Kendelli could make as much as another 10 million or more after this contract if he develops a reputation of being the old reliable backstop. Jason is well off on this venture. Have you noticed how he hits the pitcher on ball returns. Little thing, but I counted 10 perfect toss backs hitting Hokey on his second step backwards towards the mound during his last start.
Now mix in the 20 something group, which is larger than we think. We almost have an entire team of field position players who are directly the opposite of the Grudsie like players we've seen far too often. I've not given up on Gordo either, I predict All Star someday. As a right fielder.
It does look like the team is a team, which should never be underplayed.
Obviously readers of Rany's blog are not going to be fans of the Royals front office and the "process". Maybe if we were less interested in facts and more interested in sound bites we would be more forgiving.
Our leadership has been on the job for almost four years and yet the only players in AAA worth discussing were in the organization when they arrived. They have one player at AA who might be ready late this year or early next (Crow). It just seems like in four years the farm system would be further along.
Good Lord, you have all forgotten the one guiding principle of this organization for 2010: "We don't expect to win this year, so we are not going to make any moves to improve THIS YEAR." No one is coming up to start service time running, and they are not going to trade to IMPROVE the club for THIS YEAR.Now, trading for prosepects taht will lanquish in the minors, maybe.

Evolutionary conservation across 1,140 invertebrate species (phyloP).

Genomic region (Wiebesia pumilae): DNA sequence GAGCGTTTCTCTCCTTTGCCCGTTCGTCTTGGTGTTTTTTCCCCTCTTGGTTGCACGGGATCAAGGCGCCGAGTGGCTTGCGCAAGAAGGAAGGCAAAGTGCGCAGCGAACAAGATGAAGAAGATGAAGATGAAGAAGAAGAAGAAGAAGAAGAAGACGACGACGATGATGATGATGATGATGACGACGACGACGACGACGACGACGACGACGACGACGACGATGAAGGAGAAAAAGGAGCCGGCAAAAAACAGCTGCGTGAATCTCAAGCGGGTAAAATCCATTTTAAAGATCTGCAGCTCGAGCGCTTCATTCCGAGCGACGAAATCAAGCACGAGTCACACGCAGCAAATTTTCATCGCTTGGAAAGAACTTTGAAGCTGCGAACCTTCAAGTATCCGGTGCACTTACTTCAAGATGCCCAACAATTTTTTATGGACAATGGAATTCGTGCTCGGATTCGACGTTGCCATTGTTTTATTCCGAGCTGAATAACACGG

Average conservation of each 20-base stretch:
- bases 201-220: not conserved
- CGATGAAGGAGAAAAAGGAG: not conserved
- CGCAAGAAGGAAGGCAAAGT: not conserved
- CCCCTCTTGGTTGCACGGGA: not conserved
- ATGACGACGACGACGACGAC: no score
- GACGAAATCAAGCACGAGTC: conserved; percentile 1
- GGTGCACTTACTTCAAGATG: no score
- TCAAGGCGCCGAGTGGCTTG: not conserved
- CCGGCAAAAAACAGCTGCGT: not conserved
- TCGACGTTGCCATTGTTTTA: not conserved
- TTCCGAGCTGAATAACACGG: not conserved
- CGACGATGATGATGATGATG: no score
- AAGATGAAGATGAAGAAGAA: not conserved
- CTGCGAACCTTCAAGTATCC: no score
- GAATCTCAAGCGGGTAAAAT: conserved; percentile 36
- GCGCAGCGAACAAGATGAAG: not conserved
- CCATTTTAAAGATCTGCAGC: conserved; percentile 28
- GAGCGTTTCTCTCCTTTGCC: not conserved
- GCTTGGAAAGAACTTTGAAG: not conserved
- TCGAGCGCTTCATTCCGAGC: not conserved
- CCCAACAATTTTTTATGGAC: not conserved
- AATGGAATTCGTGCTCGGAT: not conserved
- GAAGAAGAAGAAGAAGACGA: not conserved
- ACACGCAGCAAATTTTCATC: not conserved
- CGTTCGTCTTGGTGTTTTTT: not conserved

Unfortunately it's a differet year, and the same old sh*t from the idiots in the front office. I'm almost to the point of wishing that Dayton Moore would simply DIE (okay, alien abduction, framing him for murder, etc would also work, but you get the point) so that the Royals could replace him with someone that's HOPEFULLY more competent than he is (which isn't saying much).
The Crypt Keeper isn't going to fire him anytime soon, nor would HIS death bring any relief (Dan Glass, nuff said). Because of this as fans we're STUCK with this BS until Dayton Moore is removed from his post. I really hate to wish harm on ANYONE, but this is getting old. I'm sick of watching the front office constantly set new standards for stupidity and incompetence.